A serving police officer has been found guilty of gross misconduct after ignoring orders and going on a police chase at 102mph which culminated in a man’s death.
Pc Jared Brereton, of Lincolnshire Police, along with passenger, Pc Phoebe Chambers, tailed 25-year-old Kyle Johnson near Skegness at high speed – despite being told not to continue the chase and not being trained to do so – before Mr Johnson crashed into a tree off the A52 just after 11pm on March 4 last year.
A five-month investigation by the police watchdog, the Independent Office for Police Conduct (IOPC), found that footage and vehicle data showed Pc Brereton travelled at between 92 and 102mph for 39 seconds, only turning off the marked car’s lights and sirens when he realised Mr Johnson had crashed.
Following a four-day hearing at Lincolnshire Police HQ in Nettleham, Pc Brereton was found by an independent panel to have breached the standards of professional behaviour in respect of orders and instructions, and duties and responsibilities.
He was cleared of breaching standards in relation to discreditable conduct and honesty and integrity, with the BBC reporting that David Tyme, the legally qualified chairman, made it clear that his actions did not cause Mr Johnson to crash.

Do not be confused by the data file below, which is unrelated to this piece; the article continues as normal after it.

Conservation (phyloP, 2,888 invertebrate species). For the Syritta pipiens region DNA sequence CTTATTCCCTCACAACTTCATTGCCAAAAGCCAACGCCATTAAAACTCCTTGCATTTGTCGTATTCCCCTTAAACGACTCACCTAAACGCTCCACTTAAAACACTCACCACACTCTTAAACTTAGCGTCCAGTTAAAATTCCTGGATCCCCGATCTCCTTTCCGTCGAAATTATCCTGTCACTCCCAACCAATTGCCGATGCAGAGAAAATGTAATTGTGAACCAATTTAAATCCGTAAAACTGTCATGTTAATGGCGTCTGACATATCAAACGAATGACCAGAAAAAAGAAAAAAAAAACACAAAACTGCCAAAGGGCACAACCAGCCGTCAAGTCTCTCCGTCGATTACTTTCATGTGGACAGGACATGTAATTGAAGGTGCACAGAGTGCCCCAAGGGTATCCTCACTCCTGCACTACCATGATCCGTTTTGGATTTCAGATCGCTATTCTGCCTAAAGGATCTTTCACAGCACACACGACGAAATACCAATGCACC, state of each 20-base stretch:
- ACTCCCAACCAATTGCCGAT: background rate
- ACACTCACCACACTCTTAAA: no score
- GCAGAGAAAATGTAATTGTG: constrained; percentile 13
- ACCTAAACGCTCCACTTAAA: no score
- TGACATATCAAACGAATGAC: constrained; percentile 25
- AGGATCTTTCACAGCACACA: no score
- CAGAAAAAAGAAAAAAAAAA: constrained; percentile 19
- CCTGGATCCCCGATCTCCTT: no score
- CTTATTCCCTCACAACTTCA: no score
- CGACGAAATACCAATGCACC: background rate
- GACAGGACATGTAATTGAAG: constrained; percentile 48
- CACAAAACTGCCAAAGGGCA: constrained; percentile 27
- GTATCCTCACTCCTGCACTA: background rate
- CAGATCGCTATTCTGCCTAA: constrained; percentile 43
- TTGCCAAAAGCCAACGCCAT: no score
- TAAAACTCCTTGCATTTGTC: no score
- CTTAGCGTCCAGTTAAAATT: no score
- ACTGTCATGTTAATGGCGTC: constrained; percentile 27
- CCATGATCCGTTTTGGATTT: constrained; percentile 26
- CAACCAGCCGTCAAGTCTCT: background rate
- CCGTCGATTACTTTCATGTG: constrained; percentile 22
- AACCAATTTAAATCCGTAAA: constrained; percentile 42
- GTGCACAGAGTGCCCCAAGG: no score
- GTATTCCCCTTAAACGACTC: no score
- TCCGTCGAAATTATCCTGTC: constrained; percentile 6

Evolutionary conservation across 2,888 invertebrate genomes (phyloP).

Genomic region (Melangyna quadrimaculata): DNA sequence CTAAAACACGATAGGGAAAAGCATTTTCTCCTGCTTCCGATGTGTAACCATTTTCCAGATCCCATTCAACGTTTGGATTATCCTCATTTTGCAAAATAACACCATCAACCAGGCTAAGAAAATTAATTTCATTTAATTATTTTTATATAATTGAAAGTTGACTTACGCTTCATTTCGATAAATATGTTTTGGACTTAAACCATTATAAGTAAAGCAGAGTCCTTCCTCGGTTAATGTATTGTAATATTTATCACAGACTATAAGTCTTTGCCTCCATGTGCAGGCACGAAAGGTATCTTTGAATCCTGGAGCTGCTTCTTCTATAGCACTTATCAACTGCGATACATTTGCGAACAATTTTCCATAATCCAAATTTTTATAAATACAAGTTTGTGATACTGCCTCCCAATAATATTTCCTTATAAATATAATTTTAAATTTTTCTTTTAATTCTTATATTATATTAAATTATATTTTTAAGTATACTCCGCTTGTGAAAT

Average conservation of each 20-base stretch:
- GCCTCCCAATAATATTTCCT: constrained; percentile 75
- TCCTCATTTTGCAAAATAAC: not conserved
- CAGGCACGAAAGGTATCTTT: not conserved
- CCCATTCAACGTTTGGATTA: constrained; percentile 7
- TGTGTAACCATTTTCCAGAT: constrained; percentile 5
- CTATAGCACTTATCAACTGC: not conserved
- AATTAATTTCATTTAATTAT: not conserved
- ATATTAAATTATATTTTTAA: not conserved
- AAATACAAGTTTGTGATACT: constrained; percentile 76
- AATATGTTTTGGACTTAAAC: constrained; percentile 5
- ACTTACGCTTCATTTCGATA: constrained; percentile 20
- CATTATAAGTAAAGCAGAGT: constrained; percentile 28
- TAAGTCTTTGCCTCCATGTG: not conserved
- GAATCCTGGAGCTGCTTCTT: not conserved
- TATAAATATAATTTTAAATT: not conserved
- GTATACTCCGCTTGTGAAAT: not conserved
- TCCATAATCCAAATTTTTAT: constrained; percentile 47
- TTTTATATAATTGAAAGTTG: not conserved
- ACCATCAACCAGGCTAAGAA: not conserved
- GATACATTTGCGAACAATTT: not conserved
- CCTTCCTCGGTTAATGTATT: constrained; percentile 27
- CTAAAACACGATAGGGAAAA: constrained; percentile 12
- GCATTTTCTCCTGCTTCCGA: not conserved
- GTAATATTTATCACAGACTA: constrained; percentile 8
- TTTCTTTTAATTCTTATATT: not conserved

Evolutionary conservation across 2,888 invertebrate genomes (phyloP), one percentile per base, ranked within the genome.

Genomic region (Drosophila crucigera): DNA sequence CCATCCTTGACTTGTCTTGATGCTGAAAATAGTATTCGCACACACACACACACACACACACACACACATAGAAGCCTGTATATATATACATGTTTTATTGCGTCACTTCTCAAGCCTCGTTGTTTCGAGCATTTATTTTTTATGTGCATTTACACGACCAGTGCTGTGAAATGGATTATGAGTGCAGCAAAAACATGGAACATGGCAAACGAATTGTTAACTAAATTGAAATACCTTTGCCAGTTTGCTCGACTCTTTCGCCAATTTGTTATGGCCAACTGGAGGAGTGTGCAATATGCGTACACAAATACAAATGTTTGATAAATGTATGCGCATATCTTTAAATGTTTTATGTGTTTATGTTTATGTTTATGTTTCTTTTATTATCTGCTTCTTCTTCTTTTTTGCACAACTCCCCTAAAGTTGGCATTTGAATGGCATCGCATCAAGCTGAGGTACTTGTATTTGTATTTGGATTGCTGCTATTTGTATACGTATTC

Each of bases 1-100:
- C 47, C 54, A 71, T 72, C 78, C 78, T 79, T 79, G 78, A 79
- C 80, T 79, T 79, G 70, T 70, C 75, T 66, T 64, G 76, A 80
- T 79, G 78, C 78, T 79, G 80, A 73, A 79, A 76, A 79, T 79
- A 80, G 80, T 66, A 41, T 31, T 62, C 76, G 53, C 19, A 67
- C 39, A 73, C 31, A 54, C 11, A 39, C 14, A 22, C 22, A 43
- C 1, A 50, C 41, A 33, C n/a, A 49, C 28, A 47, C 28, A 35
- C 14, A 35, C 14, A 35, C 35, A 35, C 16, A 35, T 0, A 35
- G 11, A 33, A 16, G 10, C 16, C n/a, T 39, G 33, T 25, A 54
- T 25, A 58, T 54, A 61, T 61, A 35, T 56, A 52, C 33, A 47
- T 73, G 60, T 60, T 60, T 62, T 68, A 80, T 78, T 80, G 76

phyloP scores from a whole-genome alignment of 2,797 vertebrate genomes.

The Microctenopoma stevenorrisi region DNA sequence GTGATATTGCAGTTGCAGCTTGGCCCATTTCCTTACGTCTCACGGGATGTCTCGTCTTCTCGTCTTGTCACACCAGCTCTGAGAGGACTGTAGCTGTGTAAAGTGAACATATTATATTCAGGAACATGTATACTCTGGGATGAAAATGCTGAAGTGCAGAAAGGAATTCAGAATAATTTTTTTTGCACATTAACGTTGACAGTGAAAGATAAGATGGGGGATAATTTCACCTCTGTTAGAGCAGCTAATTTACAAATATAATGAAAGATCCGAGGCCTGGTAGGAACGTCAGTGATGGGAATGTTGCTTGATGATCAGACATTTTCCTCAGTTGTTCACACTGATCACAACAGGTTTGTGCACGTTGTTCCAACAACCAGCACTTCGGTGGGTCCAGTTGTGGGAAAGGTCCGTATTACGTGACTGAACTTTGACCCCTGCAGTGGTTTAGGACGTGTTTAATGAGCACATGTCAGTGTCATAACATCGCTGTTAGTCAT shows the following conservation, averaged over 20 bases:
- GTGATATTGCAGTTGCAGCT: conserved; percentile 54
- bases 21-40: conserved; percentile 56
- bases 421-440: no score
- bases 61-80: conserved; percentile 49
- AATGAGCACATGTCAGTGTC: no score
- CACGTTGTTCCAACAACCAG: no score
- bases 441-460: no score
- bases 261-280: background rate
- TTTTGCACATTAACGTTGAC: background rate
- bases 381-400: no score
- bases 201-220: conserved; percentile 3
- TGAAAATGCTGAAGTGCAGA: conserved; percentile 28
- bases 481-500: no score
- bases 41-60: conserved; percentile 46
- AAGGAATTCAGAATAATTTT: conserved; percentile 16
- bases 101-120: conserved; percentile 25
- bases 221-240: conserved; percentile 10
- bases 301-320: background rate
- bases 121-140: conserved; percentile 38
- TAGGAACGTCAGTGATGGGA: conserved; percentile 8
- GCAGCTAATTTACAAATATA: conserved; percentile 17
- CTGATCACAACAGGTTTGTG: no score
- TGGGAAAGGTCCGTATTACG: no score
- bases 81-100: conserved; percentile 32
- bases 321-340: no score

In a statement released on January 12, the force said Pc Brereton had been given a final written warning after the breaches were found to amount to gross misconduct.
Pc Chambers was cleared of three alleged breaches of standards of professional behaviour, including an accusation that she had failed to challenge or report the incident despite knowing the pursuit was unauthorised.
Derrick Campbell, regional director for the IOPC, said: “Our thoughts and sympathies are with Mr Johnson’s family at this difficult time for them.
“It was apparent from the evidence we gathered that Pc Brereton knew that following the instruction not to pursue he should have followed policy by deactivating his emergency equipment, pulling off the road and going in a different direction.
“Despite the instruction Pc Brereton continued to pursue at high speed until just before the tragic collision.
“The disciplinary panel found gross misconduct proven and the final written warning will stay on his record for two years.”
According to the BBC, a representative for Lincolnshire Police told the hearing that Mr Johnson’s family, who had met both Pc Brereton and Pc Chambers, no longer felt the officers were responsible for the death and did not wish to see either dismissed.